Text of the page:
100,000 children fight wildlife crime and stand up for girls’ rights

A 100,000 children – a whole generation– in and around the national parks Gonarezhou in Zimbabwe and Limpopo in Mozambique are being educated through the Peace & Changemaker Generation project, as changemakers who can take a stand against wildlife crime, and for girls’ rights in their communities.

The project is a partnership between the World’s Children’s Prize Foundation and Peace Parks Foundation, and is implemented in Zimbabwe by Shamwari Yemwanasikana, Gonarezhou Conservation Trust and Chilojo Club, in cooperation with the Ministry of Education.

This may be the first time that all children in a vast, but defined area are reached in order to contribute in the long-term to increased respect for children’s rights in their communities, and to the protection of wildlife and nature. This is carried out in those communities of Zimbabwe and Mozambique living in or adjacent to the Great Limpopo Transfrontier Conservation Area.

2,000 children will be trained as Peace & Changemaker Generation Ambassadors, together with 700 teachers and school leaders. Parents and local leaders are also educated. These P&CG Ambassadors and teachers will educate all 100 000 children, including at 350 schools, about child rights, the global goals for sustainable development, as well as the consequences of wildlife crime and climate change for their communities.

Further information available at worldschildrensprize.org/media
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Child Rights and wildlife crime

The national parks Gonarezhou in Zimbabwe, and Limpopo in Mozambique, are rich in animal life and biodiversity that are continuously threatened by organized crime, poaching and trafficking of products such as rhino horn and elephant tusks; loss of natural habitat; drought; and climate change. Both ecosystems and animals are endangered. There is not a single rhino left in the area.

Many children here live in deep poverty and face violations of their rights. Girls are especially vulnerable, but boys are also affected. Paulo from Mozambique, now 16, was told to quit school at 13 to become a poacher: “It felt pointless carrying on at school, because there aren’t any jobs here anyway. But I’ve had enough.”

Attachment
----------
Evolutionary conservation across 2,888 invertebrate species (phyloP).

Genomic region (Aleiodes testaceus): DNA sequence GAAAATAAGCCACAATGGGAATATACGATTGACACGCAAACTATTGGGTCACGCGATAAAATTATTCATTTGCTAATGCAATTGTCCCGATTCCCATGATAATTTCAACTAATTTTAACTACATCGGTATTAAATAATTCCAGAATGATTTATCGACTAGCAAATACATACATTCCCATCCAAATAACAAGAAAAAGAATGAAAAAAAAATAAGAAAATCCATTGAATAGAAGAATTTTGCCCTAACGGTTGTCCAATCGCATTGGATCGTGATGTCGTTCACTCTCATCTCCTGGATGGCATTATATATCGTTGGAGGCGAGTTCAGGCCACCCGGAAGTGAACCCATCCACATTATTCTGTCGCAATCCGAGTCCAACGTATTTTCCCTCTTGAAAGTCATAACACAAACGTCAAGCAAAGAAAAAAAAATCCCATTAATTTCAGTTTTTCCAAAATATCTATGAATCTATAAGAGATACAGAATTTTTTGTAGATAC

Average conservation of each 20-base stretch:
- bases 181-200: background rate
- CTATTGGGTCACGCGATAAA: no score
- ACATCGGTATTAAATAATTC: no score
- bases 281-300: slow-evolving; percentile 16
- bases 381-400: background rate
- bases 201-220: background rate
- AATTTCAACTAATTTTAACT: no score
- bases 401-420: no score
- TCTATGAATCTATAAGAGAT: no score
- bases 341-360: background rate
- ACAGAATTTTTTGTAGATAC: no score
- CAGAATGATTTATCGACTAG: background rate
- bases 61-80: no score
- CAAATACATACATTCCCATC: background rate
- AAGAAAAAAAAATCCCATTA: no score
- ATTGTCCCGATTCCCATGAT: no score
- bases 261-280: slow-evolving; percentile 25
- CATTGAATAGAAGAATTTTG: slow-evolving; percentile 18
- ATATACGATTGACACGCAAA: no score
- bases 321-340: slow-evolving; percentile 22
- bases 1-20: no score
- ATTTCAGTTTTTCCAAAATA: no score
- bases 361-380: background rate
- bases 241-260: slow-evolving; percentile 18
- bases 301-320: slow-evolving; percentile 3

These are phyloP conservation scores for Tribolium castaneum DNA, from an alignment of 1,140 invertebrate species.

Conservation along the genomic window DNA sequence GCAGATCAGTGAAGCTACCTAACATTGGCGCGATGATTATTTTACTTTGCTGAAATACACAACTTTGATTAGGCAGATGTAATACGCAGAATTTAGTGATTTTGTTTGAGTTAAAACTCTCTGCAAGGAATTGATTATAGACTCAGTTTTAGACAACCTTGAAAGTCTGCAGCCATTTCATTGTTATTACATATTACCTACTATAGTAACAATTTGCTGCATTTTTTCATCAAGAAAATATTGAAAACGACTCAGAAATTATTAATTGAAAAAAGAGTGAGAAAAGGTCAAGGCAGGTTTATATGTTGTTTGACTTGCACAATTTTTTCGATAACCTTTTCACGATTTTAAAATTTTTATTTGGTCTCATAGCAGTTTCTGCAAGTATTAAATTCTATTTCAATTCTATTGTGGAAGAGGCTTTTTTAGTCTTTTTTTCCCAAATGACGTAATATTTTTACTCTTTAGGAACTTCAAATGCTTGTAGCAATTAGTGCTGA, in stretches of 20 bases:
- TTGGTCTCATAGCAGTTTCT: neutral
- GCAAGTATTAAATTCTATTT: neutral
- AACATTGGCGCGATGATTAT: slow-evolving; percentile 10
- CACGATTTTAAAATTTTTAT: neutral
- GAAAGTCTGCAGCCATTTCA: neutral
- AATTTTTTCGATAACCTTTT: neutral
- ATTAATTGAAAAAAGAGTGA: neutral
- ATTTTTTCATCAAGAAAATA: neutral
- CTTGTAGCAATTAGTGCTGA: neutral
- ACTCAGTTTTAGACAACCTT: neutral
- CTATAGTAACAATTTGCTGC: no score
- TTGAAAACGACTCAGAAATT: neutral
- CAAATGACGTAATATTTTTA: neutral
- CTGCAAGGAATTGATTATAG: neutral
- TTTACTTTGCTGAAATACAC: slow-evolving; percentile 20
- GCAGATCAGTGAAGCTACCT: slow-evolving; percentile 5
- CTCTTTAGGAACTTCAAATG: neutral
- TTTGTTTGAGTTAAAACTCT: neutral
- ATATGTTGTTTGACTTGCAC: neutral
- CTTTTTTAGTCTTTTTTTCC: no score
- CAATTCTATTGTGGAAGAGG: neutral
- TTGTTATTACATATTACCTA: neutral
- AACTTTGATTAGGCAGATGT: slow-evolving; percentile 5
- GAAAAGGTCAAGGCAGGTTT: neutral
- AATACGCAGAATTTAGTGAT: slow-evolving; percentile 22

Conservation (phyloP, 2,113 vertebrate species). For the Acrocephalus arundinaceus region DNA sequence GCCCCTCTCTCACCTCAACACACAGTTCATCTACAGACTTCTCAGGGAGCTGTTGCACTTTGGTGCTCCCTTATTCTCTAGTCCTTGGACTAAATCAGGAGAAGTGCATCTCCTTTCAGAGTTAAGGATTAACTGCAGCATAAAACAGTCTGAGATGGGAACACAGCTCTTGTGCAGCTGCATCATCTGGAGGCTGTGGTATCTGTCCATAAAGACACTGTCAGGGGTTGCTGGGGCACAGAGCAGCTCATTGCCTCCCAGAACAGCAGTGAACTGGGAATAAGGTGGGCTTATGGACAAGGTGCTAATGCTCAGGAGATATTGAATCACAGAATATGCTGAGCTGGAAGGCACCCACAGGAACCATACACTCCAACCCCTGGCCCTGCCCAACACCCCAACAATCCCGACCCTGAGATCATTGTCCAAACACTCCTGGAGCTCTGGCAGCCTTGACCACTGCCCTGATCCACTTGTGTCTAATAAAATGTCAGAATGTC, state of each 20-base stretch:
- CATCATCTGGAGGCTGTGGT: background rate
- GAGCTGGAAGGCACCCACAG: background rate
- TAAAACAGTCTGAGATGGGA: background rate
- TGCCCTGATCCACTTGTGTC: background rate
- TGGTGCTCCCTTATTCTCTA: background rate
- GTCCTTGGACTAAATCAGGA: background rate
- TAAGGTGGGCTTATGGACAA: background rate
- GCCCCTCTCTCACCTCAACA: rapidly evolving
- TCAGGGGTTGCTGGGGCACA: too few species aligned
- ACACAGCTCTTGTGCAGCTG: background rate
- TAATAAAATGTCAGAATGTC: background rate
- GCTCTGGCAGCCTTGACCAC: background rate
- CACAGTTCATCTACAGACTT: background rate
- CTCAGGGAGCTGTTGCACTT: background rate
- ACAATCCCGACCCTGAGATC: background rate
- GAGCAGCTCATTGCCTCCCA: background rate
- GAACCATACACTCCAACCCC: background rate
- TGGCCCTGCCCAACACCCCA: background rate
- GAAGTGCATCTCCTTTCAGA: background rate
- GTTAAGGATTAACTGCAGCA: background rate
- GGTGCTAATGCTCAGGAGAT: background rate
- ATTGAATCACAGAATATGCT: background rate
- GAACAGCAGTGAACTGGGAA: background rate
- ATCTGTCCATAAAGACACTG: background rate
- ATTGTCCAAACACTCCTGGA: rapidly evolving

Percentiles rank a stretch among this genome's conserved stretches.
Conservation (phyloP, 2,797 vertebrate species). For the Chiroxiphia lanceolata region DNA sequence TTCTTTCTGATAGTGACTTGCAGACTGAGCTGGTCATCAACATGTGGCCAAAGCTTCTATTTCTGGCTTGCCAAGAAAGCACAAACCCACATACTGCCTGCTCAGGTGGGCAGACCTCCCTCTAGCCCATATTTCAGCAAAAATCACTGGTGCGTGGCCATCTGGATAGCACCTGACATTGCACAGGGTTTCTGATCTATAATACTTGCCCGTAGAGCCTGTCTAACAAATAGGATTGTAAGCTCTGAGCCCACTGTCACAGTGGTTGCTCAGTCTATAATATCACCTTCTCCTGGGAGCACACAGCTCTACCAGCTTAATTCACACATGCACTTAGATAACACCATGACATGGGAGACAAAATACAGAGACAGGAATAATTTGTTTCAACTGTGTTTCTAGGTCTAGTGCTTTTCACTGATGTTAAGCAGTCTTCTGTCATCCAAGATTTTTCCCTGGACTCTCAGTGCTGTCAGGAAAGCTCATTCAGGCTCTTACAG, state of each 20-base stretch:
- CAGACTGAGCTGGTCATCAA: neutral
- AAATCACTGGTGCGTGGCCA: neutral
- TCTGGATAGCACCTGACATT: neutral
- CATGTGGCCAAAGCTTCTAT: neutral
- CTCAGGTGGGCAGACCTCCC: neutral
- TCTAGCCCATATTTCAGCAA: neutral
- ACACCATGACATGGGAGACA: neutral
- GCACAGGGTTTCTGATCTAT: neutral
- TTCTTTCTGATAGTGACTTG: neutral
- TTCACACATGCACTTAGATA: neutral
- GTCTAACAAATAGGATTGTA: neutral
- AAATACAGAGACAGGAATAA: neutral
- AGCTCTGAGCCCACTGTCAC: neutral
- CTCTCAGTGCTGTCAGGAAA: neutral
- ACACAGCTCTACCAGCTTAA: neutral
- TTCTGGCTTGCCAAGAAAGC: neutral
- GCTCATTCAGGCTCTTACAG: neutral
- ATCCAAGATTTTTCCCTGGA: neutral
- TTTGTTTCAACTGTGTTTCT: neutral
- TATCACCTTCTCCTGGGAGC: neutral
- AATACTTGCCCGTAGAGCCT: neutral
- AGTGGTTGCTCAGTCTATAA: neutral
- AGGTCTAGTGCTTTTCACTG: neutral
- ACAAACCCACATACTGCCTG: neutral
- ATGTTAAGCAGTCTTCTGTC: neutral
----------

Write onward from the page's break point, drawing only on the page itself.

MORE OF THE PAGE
Poaching is not only illegal; it is also very dangerous. Poachers and rangers are getting killed in South Africa and Mozambique. Twelve-year-old Ronaldo from Mozambique lost his father when he was shot to death by park rangers in South Africa.

“It’s wrong to kill animals, they are innocent. I wish my dad had done something different, but he did it because we’re poor”, says Ronaldo.

Girls in the areas are especially vulnerable, and child marriage is common. Blessing, 15, from Zimbabwe was badly affected when her father gave up poaching after the number of park rangers increased.

“It means I can’t go to school anymore, because we cannot afford to pay my school fees. Now I’m afraid that I’ll be married off”, says Blessing, having seen many of her peers, and younger girls, being forced to marry.
“Even though I had to leave school when my dad gave up poaching, I myself want to become a park ranger. Our wild animals are worth more alive than dead”, says Blessing.

Blessing, Paulo, Ronaldo and 100,000 other children in Zimbabwe and Mozambique are now taking part in the Peace & Changemaker Generation, through which they will learn to stand up for their rights and make a change for a better future. In addition, through the World’s Children’s Prize Program, two million children in other countries will learn about the children in Zimbabwe and Mozambique, wildlife and protected areas, and how a new generation of children can make a change for the better.

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